Friday, July 27, 2007

Eight is enough

Is Chuck Schumer really this stupid? From the Politico: "Schumer to fight new Bush high court picks"

New York Sen. Charles E. Schumer, a powerful member of the Democratic leadership, said Friday the Senate should not confirm another U.S. Supreme Court nominee under President Bush "except in extraordinary circumstances."

"We should reverse the presumption of confirmation," Schumer told the American Constitution Society convention in Washington. "The Supreme Court is dangerously out of balance. We cannot afford to see Justice Stevens replaced by another Roberts, or Justice Ginsburg by another Alito."
Whew, where to start? First of all, let's start with that inconvenient Constitution, the one that invests the executive branch with the right to choose justices for the Supreme Court. Second, like freedom of speech, it's not up to the discretion of a Senator to decide if the Court is tilted "too far" one way or another. Finally, I wonder if the Democrats really want to change the rules when by all accounts they have an excellent chance to capture the White House in 2008. As far as I know, the Constitution doesn't require that the Supreme Court hold nine justices (FDR tried to pack the Court in 1937) and maybe Republican senators will decide that a Democratic president isn't entitled to name new justices and filibuster accordingly.

John Paul Stevens is 87.

Extra - Powerline: "The Democrats' unconstitutional usurpation of power continues."


Anonymous said...

"The Democrats' unconstitutional usurpation of power continues."

This would be hilarious, if there was the slightest indication that the writer was cognizant of their own irony.

Schumer must be stopped from his unconstitutional... talking!

Anonymous said...

Agreed that it is politically stupid.

But it is hardly unconstitutional.

And a Senator most certainly has the right to decide, for himself, that the Court is too far left, or too far right, or that he doenst like the number nine or whatever.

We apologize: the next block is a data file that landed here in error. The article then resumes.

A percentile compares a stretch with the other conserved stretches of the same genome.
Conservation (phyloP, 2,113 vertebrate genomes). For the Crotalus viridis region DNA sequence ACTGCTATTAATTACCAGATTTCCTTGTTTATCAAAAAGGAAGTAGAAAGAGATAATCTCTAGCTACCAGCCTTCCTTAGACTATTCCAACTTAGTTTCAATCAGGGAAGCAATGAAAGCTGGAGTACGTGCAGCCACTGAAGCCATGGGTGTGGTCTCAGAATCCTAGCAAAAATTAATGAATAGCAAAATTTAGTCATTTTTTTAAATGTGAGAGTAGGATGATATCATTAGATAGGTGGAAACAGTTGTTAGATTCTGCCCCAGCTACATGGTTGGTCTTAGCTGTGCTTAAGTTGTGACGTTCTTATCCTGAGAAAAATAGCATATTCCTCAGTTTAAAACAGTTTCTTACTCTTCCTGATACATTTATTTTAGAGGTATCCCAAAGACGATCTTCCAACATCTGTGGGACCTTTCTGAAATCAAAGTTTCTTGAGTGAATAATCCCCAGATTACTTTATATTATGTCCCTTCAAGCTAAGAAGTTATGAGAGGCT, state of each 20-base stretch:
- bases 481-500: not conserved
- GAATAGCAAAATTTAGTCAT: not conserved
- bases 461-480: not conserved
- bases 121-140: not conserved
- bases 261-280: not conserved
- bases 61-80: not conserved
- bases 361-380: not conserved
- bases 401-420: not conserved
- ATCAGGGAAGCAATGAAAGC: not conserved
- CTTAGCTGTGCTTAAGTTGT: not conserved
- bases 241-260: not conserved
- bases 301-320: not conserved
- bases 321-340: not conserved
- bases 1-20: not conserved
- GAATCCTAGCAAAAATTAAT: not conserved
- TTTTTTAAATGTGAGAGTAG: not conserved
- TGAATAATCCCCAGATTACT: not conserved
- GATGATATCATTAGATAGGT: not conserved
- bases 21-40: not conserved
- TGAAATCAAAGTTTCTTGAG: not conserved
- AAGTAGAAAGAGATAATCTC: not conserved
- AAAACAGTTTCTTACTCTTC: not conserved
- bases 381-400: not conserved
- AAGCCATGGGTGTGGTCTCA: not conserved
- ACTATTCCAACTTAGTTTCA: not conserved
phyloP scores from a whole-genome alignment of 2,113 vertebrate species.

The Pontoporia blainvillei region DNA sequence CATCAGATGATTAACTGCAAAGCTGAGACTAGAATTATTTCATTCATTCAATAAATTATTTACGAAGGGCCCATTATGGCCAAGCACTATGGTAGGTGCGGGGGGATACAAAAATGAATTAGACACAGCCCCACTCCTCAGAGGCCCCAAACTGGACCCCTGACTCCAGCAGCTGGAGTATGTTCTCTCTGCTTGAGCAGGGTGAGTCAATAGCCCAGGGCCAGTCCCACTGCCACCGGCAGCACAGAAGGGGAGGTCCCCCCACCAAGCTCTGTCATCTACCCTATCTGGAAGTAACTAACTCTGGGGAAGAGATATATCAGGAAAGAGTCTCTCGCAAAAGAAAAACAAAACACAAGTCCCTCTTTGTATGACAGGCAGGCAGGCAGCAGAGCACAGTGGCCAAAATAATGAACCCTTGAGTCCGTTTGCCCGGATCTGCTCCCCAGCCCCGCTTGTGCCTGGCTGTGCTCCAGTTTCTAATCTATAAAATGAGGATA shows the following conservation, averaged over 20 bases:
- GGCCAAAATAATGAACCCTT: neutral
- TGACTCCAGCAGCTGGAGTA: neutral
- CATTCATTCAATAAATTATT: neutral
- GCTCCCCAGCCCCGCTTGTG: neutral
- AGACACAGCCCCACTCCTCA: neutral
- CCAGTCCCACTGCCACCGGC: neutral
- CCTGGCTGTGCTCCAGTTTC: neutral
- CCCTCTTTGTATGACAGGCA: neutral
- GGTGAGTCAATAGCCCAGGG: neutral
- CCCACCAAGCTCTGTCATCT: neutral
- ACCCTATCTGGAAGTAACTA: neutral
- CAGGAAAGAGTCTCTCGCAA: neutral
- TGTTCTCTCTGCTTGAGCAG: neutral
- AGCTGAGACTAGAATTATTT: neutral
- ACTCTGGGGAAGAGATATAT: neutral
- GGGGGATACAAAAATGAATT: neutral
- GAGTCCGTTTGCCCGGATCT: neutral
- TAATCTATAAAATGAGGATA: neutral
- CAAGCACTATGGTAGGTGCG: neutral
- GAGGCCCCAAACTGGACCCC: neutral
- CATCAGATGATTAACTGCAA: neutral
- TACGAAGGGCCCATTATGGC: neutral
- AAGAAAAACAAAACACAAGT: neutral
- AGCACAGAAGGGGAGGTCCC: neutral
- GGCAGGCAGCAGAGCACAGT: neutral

He has the power to vote up or down or to follow any Senate rule, and he has the absolute right to cast his vote on any basis he chooses.

Anonymous said...

What the anonymous commenters said. This is clearly within the Senate's vested powers. Bush's right to nominate no more entails an obligation by the Senate to confirm than does the Congress's right to pass legislation entail an obligation by the President to sign it into law.

That's not complicated at all.

Anonymous said...

Charles Schumer's Supreme Court vote serves at Charles Schumer's pleasure.

Anonymous said...

Archive these comments for the day, if and when Hillary or Obama should try to nominate a Supreme Court Justice, and Senate Republicans dare threaten to refuse confirmation.

Then you'll hear the howls of "Unconstitutional!" "Elections have consequences!" "Usurpation of Executive authority!"

Anonymous said...

The first problem with your hypothetical is that the Senate Republicans will be in no position to block a Democratic nominee for at least the next two political cycles.

But if the Future Democrats suggest that such grandstanding is "unconstitutional"? Then yes, Hesiod, you tenderhearted soothsayer, yes. Yes, they will be just as hypocritical, asinine and pansified as the Powerline writer and any Republicans who agree with him.

Anonymous said...

Actually Wuss, they only need 40 to block a nominee.

Anonymous said...

No, they need 51. It's a simple majority vote. For example, Samuel Alito was confirmed 58-42.

Anonymous said...

It doesn't appear that Chuck judges people on their merits since he has already made his mind up and there isn't even a vacant seat on the bench, much less, a nomination.